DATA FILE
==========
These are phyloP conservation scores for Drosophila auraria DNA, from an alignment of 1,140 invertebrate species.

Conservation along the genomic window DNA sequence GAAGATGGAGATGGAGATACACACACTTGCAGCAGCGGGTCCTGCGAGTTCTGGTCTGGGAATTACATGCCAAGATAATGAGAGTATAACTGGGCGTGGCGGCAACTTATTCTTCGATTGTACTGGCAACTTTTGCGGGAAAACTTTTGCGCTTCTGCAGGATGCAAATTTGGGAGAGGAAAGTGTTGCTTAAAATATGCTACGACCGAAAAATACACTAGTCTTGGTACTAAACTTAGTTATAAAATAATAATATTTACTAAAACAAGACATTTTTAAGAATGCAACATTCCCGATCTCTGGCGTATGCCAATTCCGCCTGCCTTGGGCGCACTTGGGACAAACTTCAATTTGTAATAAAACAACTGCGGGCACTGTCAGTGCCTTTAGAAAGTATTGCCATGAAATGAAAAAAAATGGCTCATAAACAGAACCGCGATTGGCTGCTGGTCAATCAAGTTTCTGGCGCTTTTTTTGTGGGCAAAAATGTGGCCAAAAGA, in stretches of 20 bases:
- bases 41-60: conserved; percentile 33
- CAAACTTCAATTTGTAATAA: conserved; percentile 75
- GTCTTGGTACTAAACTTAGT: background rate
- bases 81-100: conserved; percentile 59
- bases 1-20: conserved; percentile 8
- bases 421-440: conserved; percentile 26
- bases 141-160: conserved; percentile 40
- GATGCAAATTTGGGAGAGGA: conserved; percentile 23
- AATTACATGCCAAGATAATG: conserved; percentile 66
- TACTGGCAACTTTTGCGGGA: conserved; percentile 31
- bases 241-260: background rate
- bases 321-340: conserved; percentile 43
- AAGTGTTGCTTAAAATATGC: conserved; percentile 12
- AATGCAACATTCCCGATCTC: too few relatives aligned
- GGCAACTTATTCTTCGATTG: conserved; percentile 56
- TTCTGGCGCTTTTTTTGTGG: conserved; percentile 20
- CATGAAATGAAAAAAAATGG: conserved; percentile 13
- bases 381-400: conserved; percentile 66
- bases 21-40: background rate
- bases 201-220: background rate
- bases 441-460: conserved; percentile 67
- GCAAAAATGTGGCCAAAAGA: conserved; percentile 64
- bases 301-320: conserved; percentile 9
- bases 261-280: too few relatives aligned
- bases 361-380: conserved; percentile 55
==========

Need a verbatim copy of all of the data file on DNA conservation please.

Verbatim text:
These are phyloP conservation scores for Drosophila auraria DNA, from an alignment of 1,140 invertebrate species.

Conservation along the genomic window DNA sequence GAAGATGGAGATGGAGATACACACACTTGCAGCAGCGGGTCCTGCGAGTTCTGGTCTGGGAATTACATGCCAAGATAATGAGAGTATAACTGGGCGTGGCGGCAACTTATTCTTCGATTGTACTGGCAACTTTTGCGGGAAAACTTTTGCGCTTCTGCAGGATGCAAATTTGGGAGAGGAAAGTGTTGCTTAAAATATGCTACGACCGAAAAATACACTAGTCTTGGTACTAAACTTAGTTATAAAATAATAATATTTACTAAAACAAGACATTTTTAAGAATGCAACATTCCCGATCTCTGGCGTATGCCAATTCCGCCTGCCTTGGGCGCACTTGGGACAAACTTCAATTTGTAATAAAACAACTGCGGGCACTGTCAGTGCCTTTAGAAAGTATTGCCATGAAATGAAAAAAAATGGCTCATAAACAGAACCGCGATTGGCTGCTGGTCAATCAAGTTTCTGGCGCTTTTTTTGTGGGCAAAAATGTGGCCAAAAGA, in stretches of 20 bases:
- bases 41-60: conserved; percentile 33
- CAAACTTCAATTTGTAATAA: conserved; percentile 75
- GTCTTGGTACTAAACTTAGT: background rate
- bases 81-100: conserved; percentile 59
- bases 1-20: conserved; percentile 8
- bases 421-440: conserved; percentile 26
- bases 141-160: conserved; percentile 40
- GATGCAAATTTGGGAGAGGA: conserved; percentile 23
- AATTACATGCCAAGATAATG: conserved; percentile 66
- TACTGGCAACTTTTGCGGGA: conserved; percentile 31
- bases 241-260: background rate
- bases 321-340: conserved; percentile 43
- AAGTGTTGCTTAAAATATGC: conserved; percentile 12
- AATGCAACATTCCCGATCTC: too few relatives aligned
- GGCAACTTATTCTTCGATTG: conserved; percentile 56
- TTCTGGCGCTTTTTTTGTGG: conserved; percentile 20
- CATGAAATGAAAAAAAATGG: conserved; percentile 13
- bases 381-400: conserved; percentile 66
- bases 21-40: background rate
- bases 201-220: background rate
- bases 441-460: conserved; percentile 67
- GCAAAAATGTGGCCAAAAGA: conserved; percentile 64
- bases 301-320: conserved; percentile 9
- bases 261-280: too few relatives aligned
- bases 361-380: conserved; percentile 55